Mount Sinai, Memorial Sloan Kettering find new treatment for recurring blood cancer

New York City-based Mount Sinai and Memorial Sloan Kettering Cancer Center researchers identified therapies that can help patients with recurring blood cancer multiple myeloma who have already tried one form of CAR-T therapy, Science Daily reported Nov. 4.

The study, published in Blood, followed a large group of multiple myeloma patients whose cancer returned after CAR-T therapy, an immunotherapy. Researchers found other therapies that engage T cells, such as bispecific antibodies and other types of CAR-T cell therapy, led to longer recessions in patients' cancer.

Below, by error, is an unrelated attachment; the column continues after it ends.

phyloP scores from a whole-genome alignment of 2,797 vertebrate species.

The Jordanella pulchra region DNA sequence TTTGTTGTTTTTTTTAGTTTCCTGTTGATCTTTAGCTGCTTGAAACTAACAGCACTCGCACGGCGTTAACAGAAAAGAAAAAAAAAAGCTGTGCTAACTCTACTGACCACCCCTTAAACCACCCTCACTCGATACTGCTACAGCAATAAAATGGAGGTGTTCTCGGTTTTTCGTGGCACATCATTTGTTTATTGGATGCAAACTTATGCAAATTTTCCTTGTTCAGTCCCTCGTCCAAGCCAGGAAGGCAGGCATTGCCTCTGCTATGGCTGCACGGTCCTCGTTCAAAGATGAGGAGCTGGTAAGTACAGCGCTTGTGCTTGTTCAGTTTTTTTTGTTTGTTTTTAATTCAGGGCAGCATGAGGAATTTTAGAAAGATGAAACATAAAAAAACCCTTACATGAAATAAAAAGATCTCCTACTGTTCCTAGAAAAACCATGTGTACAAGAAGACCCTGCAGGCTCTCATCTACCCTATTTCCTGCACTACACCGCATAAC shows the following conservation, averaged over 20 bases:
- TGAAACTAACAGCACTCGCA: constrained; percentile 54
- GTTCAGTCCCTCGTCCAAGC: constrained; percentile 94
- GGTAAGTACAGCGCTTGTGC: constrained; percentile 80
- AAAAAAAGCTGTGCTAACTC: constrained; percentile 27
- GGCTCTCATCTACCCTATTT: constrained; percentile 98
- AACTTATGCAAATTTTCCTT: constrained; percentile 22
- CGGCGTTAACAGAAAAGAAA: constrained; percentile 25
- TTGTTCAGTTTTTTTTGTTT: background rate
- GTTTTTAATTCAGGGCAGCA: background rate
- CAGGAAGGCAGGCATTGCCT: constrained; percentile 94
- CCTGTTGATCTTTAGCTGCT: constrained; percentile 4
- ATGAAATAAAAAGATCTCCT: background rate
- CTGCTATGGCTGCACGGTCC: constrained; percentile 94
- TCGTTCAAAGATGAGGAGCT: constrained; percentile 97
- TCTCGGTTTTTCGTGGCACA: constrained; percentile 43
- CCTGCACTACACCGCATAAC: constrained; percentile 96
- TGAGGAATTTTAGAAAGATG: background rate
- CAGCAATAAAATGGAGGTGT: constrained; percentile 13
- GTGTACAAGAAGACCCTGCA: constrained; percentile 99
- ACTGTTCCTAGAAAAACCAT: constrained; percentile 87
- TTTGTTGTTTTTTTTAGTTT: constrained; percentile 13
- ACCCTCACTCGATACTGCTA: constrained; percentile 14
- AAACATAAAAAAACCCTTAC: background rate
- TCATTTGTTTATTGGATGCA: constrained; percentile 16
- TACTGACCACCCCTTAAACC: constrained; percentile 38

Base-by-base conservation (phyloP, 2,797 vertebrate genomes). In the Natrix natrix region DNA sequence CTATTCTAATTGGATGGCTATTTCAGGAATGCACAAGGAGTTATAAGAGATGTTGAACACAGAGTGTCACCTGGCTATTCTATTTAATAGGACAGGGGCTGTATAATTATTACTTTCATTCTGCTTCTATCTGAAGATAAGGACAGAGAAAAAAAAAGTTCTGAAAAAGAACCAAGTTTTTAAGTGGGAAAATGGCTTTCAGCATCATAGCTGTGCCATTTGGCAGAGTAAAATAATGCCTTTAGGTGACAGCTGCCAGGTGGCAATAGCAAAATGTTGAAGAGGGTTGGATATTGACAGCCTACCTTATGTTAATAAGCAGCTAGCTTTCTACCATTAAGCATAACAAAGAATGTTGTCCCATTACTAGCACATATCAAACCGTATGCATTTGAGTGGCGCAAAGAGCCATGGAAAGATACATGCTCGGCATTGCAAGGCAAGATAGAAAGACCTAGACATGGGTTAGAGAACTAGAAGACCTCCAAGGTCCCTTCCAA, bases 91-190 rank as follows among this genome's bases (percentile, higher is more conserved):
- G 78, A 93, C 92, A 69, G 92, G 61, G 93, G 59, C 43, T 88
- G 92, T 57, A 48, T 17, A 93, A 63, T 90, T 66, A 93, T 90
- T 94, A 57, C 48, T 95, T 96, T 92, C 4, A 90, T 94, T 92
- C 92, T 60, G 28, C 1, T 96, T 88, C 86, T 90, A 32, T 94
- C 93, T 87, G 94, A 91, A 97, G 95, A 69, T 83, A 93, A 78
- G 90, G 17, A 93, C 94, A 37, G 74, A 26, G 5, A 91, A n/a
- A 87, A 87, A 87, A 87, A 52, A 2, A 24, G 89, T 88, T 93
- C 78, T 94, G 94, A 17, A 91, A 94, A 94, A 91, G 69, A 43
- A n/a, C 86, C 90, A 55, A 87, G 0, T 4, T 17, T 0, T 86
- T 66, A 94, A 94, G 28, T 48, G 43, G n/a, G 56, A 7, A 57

"The findings of this study will serve as a benchmark for future prospective clinical studies that intend to improve the outcomes of patients who progress after CAR-T," senior author Samir Parekh, MD, director of translational research in multiple myeloma and co-leader of the Cancer Clinical Investigation program at the Tisch Cancer Institute at the Icahn School of Medicine at Mount Sinai, said. "This is the first study to report outcomes of different therapeutic options given to a large cohort of patients who relapsed after anti-BCMA CAR-T therapy. This is one of the most urgent and unmet needs in myeloma patients and, therefore, of great interest to the hematology community."

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